all agree with the strategy and their effect is not available to the public
which support the policy, which he says that on the face of it appear draconian
and not in the interests of the local involvement in the infrastructure. MLA Hansen explained the process behind the
IH: this came about when some of our officials
went to London for a workshop with the oil industry a few weeks ago and they
asked for a policy steer from Members to take with them. And basically the main features of that were
that there would be clear preference for no new permanent offshore or onshore
oil development in or around Stanley.
That was made clear. And the wish
to build the new port in Port William and in principle accept construction of a
temporary jetty down by FIPASS somewhere but it would be time limited and there
was a policy steer they took away to negotiate as a starting point.
SB: And he says that is quite draconian. Would you disagree with that?
IH: Yes. I
think I would because we have to have a firm policy of where we are going with
the oil industry. And the oil industry wants
a firm policy. And perhaps it hasnít
been out to public consultation as much as it should have been.
I get the general feeling, though,
that people who live in Stanley actually donít want oil exploitation in the
middle of the town. Maybe thatís the
wrong feeling but it is the general feeling I get. I am sure that is where that came from.
SB: I am sure most people will be aware that one
of the companies involved have been looking for expressions of interest for
work in this area and they probably spent some money already and developed
those plans and to have the stance taken now and it would probably quite
annoying for them that they have gone down the road and have said it was not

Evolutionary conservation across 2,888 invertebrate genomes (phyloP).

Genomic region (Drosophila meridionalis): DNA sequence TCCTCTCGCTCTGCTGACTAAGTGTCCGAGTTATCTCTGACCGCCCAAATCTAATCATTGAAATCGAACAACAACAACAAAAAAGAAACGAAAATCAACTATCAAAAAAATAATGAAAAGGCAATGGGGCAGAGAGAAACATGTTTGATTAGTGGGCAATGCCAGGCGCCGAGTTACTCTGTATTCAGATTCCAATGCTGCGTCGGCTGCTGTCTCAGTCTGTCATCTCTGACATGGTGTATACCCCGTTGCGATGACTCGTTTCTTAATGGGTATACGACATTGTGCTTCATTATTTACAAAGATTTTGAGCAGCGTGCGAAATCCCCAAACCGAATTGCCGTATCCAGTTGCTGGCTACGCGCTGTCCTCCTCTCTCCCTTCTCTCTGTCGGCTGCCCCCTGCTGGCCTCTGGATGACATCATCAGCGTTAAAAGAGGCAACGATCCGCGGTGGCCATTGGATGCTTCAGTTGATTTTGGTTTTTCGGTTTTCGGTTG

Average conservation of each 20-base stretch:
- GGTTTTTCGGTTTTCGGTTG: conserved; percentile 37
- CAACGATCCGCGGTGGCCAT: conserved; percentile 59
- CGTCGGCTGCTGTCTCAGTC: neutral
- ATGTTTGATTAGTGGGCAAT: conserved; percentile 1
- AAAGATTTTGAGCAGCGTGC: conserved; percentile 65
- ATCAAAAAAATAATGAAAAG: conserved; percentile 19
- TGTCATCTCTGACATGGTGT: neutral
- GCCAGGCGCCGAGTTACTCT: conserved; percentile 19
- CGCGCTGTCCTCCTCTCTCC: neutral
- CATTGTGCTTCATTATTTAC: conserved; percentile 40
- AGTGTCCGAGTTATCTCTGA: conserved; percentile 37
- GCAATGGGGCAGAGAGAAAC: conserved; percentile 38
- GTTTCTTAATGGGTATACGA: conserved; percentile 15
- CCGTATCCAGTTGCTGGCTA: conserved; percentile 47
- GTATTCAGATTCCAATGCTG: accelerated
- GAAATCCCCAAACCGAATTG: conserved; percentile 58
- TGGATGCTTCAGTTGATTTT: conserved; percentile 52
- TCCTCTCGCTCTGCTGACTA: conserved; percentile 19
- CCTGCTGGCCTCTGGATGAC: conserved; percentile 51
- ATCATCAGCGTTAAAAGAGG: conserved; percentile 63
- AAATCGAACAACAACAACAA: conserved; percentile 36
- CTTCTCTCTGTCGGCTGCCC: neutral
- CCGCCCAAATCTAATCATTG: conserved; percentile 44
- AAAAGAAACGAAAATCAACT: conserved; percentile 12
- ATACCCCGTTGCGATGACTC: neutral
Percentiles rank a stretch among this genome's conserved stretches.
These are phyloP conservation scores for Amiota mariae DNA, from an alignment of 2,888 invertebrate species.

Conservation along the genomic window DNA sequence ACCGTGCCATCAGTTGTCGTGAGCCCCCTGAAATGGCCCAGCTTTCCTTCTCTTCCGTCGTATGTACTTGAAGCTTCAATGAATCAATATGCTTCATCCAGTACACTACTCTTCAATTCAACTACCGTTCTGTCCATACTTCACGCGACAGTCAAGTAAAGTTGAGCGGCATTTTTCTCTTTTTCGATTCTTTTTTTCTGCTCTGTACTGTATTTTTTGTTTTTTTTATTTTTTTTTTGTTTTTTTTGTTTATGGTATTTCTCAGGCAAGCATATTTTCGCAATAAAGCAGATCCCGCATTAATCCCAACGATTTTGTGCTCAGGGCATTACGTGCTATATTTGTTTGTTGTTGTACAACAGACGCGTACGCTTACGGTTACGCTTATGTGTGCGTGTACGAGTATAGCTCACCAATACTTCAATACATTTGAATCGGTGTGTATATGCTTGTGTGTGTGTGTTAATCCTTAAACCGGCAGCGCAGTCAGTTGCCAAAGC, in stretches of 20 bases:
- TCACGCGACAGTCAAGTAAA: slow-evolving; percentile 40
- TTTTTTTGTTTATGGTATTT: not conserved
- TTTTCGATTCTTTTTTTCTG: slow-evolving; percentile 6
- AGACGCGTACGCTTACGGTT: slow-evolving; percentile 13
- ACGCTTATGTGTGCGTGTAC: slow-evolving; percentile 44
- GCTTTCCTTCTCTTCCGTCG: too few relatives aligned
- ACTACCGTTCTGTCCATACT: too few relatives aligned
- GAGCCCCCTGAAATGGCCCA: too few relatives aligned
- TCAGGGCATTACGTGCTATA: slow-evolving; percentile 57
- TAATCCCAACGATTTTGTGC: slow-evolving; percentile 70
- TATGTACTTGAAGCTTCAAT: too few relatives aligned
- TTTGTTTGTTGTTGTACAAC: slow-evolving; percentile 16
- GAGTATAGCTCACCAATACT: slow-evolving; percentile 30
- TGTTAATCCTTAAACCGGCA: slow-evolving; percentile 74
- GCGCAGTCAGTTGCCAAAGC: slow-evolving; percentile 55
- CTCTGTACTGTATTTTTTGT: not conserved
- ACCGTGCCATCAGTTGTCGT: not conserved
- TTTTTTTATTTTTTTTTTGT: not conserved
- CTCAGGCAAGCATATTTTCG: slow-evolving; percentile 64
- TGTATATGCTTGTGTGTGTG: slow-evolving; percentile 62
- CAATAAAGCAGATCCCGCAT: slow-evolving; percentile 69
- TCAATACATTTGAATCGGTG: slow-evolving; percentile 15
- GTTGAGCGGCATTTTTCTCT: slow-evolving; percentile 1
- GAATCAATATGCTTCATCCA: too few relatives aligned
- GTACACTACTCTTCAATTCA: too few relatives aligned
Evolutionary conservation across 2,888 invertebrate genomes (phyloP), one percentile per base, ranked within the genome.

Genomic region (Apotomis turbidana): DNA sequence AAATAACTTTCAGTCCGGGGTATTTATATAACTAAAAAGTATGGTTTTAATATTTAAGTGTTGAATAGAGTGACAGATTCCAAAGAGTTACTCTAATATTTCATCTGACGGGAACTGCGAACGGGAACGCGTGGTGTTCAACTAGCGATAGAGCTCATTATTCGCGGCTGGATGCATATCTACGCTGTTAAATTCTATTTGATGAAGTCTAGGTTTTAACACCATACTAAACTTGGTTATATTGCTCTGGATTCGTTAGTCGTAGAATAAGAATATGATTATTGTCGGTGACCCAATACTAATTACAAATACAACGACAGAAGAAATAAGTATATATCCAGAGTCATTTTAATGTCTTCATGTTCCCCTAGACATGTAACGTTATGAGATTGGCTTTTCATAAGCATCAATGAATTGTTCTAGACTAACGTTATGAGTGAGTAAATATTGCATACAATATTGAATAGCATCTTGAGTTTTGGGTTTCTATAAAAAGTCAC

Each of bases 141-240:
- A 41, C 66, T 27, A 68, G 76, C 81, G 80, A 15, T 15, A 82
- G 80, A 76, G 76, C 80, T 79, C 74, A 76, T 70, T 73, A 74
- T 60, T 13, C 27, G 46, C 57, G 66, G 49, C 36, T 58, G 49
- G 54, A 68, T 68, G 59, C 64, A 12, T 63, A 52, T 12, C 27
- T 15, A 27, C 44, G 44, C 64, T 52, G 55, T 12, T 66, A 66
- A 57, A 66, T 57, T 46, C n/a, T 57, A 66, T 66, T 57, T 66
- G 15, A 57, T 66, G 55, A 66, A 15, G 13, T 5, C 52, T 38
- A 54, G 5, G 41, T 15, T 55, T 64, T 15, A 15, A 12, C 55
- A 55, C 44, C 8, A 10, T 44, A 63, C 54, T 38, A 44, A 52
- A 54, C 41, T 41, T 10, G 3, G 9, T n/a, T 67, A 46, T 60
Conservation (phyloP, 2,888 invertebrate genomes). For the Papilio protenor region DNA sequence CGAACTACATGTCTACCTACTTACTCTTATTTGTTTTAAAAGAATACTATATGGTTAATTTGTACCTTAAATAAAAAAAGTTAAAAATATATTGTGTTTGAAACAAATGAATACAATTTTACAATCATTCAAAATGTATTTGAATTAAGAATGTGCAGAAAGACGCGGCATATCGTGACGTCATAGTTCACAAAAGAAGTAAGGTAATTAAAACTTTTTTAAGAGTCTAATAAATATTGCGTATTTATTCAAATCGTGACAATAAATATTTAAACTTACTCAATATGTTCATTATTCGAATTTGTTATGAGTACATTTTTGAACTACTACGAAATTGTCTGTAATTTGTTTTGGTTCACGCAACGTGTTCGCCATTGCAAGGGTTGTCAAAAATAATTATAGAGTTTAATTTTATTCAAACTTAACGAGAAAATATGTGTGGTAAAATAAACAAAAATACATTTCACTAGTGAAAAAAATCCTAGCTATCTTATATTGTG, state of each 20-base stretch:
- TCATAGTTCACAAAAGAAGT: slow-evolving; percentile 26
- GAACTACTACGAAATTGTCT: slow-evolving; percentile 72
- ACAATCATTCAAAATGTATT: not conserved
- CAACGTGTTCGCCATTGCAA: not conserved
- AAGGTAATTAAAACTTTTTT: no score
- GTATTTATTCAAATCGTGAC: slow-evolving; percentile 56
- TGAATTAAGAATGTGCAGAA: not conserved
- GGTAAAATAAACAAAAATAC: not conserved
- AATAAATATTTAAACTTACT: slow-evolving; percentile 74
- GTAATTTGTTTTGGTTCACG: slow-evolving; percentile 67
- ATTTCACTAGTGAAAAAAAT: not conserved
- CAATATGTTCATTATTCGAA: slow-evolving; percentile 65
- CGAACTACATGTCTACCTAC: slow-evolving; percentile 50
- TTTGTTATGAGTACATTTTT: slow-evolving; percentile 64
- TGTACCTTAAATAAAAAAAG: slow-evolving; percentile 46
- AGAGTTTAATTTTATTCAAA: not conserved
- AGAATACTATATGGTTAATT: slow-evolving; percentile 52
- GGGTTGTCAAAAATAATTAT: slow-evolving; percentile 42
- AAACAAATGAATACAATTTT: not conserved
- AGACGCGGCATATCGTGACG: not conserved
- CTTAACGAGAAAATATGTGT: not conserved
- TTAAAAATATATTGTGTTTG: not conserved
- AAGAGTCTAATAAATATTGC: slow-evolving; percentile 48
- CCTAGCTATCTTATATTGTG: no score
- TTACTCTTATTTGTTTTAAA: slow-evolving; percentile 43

the desirable way to go forward.
IH: Well the fact that there is a difference
between oil exploration and oil exploitation amend the needs and that is the
reason why EXCO have made the decision to allow a three year period of exploration
down at FIPASS because that needs to carry on.
I donít know, to be honest, looking ahead I guess maybe it is
possible. If something isnít happening
in three years there might be a possibility of an extension. I honestly canít say at this moment. It will be up to the next Assembly and
circumstances, I guess.
But the oil industry understands
that there will not be any exploitation work down there. They donít particularly want it down there
and prefer the Port William option and they are content to move any temporary
facilities within that timeframe.
SB: A meeting was held yesterday between FIG
officials and MLAs to address some of the practical difficulties identified
during the recent public consultation on the potential designation of all roads
in the Islands. MLA Hansen says that
further work will be done on the issue.
IH: We met with the Attorney General and Chief
Inspector McGill and a Legislative Drafter to speak about some of the practical
problems that there will be if all roads were immediately designated under the
current Road Traffic Ordinance. And the
outcome is that the Attorney General is going to go away and draft something
for us to look at, at this monthís EXCO
to try and get around some of those real practical problems because one shoe
doesnít fit all as far as the Road Traffic ordinance is concerned. So thatís where we are with that and we will
know more at the end of the month.
(100X Transcription Service)